In order to complete our integration, we need to add an entrypoint to our container in order to:
Provision the role_id and secret_id files through our environment variables
All we have to do is to indicate to our Vault Agent, in its configuration file, the template source file and the secrets destination file:
The secrets template file as well as the Vault Agent configuration file must be copied into the dockerfile.
Finally, we just have to tell our application to read the secret file and store the secrets in variables if it is not already the case:
Testing our example
Once the Vault Agent is able to authenticate itself and recover its secrets, all we have to do is test our application. The project README explains in detail each step of the test and a Makefile is at your disposal.
Let’s start with our infrastructure :
$ docker run --rm -v $(pwd)/terraform:/app/ -w /app/ hashicorp/terraform:light init
$ docker-compose up
If we refresh the page, only the value encrypted via the Vault’s EaaS (Encryption as a Service) changes and our application re-uses our database secret:
To test the proper functioning of the secret rotation and the Vault token, we can revoke the leases:
Logs on the Vault Agent side:
As we an see:
If the Vault token expires: the Vault Agent re-authenticates
If the secrets expire: the Vault Agent retrieves new secrets and updates our secret file.
Finally, for cleaning purposes, don’t forget to execute the following commands:
$ docker-compose down
$ docker-compose -f app.yml down
$ rm terraform/terraform.tfstate
What you need to remember
If your application consumes its secrets through a file, then using the Vault Agent allows you to integrate the Vault seamlessly. Otherwise, if it uses environment variables, there is a possibility of integration with envconsul. For those who wish to test this method, you can consult the GitHub repository which is based on our example.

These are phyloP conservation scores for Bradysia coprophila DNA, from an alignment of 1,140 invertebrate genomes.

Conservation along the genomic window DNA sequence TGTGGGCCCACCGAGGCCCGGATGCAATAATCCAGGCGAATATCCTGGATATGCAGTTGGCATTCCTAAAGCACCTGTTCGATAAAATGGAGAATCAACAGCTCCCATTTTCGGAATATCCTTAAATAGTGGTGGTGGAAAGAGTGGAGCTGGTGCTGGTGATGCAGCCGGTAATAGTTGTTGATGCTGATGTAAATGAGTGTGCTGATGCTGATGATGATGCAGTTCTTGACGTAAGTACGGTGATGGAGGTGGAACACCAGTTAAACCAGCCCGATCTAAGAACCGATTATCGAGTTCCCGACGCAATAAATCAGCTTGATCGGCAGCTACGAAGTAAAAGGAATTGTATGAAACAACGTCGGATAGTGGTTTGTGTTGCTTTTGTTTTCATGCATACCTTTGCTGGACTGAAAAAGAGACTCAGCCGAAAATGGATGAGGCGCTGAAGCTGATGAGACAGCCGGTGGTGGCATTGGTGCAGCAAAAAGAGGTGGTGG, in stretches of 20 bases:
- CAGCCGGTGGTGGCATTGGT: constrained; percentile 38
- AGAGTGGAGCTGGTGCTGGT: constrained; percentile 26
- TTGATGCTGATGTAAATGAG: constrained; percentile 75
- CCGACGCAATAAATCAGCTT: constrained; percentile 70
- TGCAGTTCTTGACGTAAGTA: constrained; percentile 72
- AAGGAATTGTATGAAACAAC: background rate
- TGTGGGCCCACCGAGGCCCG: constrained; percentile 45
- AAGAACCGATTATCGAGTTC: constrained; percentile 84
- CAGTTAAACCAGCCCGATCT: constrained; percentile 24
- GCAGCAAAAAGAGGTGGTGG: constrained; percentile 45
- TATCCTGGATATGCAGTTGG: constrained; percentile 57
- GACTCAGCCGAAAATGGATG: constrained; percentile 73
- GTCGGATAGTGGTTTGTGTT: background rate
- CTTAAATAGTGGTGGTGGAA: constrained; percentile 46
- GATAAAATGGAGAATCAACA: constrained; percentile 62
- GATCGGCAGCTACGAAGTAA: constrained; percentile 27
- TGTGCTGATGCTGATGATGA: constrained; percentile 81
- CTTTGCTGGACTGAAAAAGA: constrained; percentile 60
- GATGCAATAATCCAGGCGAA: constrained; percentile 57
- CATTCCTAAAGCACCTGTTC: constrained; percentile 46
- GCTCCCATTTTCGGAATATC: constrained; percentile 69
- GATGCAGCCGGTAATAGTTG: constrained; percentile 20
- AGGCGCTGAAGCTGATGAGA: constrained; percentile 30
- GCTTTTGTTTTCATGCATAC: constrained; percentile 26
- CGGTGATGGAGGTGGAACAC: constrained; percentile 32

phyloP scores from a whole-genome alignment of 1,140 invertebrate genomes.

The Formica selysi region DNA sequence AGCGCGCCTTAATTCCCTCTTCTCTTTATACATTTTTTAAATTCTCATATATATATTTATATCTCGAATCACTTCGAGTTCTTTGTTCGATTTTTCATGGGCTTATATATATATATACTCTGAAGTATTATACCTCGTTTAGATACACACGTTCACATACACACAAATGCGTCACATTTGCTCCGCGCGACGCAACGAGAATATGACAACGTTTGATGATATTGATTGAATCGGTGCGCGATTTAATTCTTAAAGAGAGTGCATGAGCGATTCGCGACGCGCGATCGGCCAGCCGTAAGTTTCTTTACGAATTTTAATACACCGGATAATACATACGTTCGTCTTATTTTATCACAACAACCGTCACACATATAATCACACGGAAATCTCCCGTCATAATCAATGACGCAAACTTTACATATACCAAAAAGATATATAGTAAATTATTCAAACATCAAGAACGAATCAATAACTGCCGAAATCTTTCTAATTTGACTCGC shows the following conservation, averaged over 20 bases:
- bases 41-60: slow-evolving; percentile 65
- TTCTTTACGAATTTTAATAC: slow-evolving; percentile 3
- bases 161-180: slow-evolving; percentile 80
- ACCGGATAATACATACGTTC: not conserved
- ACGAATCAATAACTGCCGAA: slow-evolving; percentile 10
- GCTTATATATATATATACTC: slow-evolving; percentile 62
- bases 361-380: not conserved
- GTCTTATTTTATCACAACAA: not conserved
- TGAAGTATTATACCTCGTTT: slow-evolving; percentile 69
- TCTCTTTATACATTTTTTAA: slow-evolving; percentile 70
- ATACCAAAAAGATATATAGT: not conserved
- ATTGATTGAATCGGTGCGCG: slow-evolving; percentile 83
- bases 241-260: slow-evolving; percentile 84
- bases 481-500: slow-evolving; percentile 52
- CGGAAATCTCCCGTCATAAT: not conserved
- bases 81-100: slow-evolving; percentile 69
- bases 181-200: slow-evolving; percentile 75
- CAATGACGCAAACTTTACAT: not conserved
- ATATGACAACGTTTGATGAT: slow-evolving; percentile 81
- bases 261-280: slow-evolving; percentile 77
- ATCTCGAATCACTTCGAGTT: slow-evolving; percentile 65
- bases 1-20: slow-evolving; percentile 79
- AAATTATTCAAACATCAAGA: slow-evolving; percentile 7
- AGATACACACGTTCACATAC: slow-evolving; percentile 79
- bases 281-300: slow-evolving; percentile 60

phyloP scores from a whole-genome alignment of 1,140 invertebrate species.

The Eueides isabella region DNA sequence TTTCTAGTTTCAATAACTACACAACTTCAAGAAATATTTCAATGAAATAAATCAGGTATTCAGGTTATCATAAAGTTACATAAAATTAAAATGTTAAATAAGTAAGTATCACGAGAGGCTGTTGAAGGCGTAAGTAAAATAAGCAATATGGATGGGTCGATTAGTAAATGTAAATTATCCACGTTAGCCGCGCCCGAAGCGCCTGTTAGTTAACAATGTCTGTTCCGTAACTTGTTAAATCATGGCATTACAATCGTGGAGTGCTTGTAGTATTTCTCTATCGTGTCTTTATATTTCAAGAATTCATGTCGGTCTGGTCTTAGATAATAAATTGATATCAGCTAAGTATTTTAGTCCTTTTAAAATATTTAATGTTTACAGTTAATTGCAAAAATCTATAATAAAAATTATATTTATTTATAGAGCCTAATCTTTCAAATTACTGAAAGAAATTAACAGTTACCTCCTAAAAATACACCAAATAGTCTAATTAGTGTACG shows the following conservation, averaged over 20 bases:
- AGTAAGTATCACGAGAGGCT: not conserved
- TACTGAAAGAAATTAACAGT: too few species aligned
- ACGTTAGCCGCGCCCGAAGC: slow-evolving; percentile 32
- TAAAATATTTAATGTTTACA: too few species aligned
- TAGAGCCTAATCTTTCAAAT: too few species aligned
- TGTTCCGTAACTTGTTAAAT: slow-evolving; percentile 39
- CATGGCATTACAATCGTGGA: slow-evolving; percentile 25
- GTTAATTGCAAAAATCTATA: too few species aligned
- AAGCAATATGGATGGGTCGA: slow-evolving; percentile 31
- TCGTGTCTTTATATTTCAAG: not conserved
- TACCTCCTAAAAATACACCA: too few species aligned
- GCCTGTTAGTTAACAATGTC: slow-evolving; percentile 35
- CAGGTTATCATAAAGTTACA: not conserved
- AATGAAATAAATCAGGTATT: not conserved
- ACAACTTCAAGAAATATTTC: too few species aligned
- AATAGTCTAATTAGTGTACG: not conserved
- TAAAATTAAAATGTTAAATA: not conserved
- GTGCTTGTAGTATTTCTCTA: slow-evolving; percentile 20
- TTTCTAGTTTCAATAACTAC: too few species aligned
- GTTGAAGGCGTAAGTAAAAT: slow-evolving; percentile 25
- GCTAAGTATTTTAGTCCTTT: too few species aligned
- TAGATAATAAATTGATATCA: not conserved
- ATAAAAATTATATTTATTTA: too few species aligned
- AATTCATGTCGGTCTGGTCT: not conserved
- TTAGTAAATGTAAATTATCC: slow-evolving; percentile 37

Vault Agent takes care of the rotation of your secrets (if they are dynamic) and the Vault token.
We no longer modify our application code to integrate the Vault, with the exception of EaaS (Encryption as a Service). The application is able to retrieve a Vault token that is renewed by the Vault Agent for EaaS.
We have modified the entrypoint of our application to launch the Vault Agent but it is possible to launch it at the startup of our container via systemd or other system/service manager in order to avoid altering the entrypoint.
As we have seen in this article, we have removed the dependencies between our application code and HashiCorp Vault with Vault Agent. This also brings an automatic rotation of the Vault token and secrets made by the Vault Agent.
The integration of the Vault within our application becomes transparent and the same goes for the management of secrets by the different teams (dev, ops, etc).
However, in order to make the integration of the Vault transparent from end to end, there remains one question that we have not addressed in this article: How to make the integration of the Vault transparent for the deployment of an application via a pipeline?
This will certainly be the subject of another article!
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Formateur officiel AWS (AAI), ambassadeur HashiCorp mais surtout passionné par le cloud et la culture Devops, Mehdi Laruelle s'intéresse à l’automatisation et à la sécurité. Le savoir est une passion qu’il aime partager que ce soit via des formations... ou des articles ! (More on: https://keybase.io/mlaruelle)